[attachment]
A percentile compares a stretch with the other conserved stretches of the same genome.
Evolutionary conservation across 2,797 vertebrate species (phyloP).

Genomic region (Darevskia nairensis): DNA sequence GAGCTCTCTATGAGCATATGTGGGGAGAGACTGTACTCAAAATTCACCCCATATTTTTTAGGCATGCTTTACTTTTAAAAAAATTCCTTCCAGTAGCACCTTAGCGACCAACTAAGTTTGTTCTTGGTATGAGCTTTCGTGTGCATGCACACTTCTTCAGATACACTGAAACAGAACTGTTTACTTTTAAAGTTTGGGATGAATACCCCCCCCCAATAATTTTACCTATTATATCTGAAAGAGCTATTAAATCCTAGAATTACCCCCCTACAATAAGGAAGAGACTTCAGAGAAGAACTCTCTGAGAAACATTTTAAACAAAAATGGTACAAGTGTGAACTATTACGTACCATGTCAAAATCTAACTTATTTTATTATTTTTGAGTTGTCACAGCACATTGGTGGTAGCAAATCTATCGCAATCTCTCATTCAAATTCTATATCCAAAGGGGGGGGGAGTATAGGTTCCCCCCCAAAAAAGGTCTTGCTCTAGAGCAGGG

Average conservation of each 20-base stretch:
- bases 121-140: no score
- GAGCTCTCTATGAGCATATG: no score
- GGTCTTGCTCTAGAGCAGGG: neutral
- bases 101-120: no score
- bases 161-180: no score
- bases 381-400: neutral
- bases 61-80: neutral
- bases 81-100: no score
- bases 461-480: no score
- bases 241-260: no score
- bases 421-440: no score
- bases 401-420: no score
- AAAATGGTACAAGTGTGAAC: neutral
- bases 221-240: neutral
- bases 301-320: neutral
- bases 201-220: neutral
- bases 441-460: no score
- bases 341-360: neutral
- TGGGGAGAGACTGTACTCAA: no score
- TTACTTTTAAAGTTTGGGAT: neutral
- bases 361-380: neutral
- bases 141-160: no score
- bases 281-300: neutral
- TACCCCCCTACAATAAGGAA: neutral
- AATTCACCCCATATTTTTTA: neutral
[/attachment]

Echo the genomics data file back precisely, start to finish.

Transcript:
A percentile compares a stretch with the other conserved stretches of the same genome.
Evolutionary conservation across 2,797 vertebrate species (phyloP).

Genomic region (Darevskia nairensis): DNA sequence GAGCTCTCTATGAGCATATGTGGGGAGAGACTGTACTCAAAATTCACCCCATATTTTTTAGGCATGCTTTACTTTTAAAAAAATTCCTTCCAGTAGCACCTTAGCGACCAACTAAGTTTGTTCTTGGTATGAGCTTTCGTGTGCATGCACACTTCTTCAGATACACTGAAACAGAACTGTTTACTTTTAAAGTTTGGGATGAATACCCCCCCCCAATAATTTTACCTATTATATCTGAAAGAGCTATTAAATCCTAGAATTACCCCCCTACAATAAGGAAGAGACTTCAGAGAAGAACTCTCTGAGAAACATTTTAAACAAAAATGGTACAAGTGTGAACTATTACGTACCATGTCAAAATCTAACTTATTTTATTATTTTTGAGTTGTCACAGCACATTGGTGGTAGCAAATCTATCGCAATCTCTCATTCAAATTCTATATCCAAAGGGGGGGGGAGTATAGGTTCCCCCCCAAAAAAGGTCTTGCTCTAGAGCAGGG

Average conservation of each 20-base stretch:
- bases 121-140: no score
- GAGCTCTCTATGAGCATATG: no score
- GGTCTTGCTCTAGAGCAGGG: neutral
- bases 101-120: no score
- bases 161-180: no score
- bases 381-400: neutral
- bases 61-80: neutral
- bases 81-100: no score
- bases 461-480: no score
- bases 241-260: no score
- bases 421-440: no score
- bases 401-420: no score
- AAAATGGTACAAGTGTGAAC: neutral
- bases 221-240: neutral
- bases 301-320: neutral
- bases 201-220: neutral
- bases 441-460: no score
- bases 341-360: neutral
- TGGGGAGAGACTGTACTCAA: no score
- TTACTTTTAAAGTTTGGGAT: neutral
- bases 361-380: neutral
- bases 141-160: no score
- bases 281-300: neutral
- TACCCCCCTACAATAAGGAA: neutral
- AATTCACCCCATATTTTTTA: neutral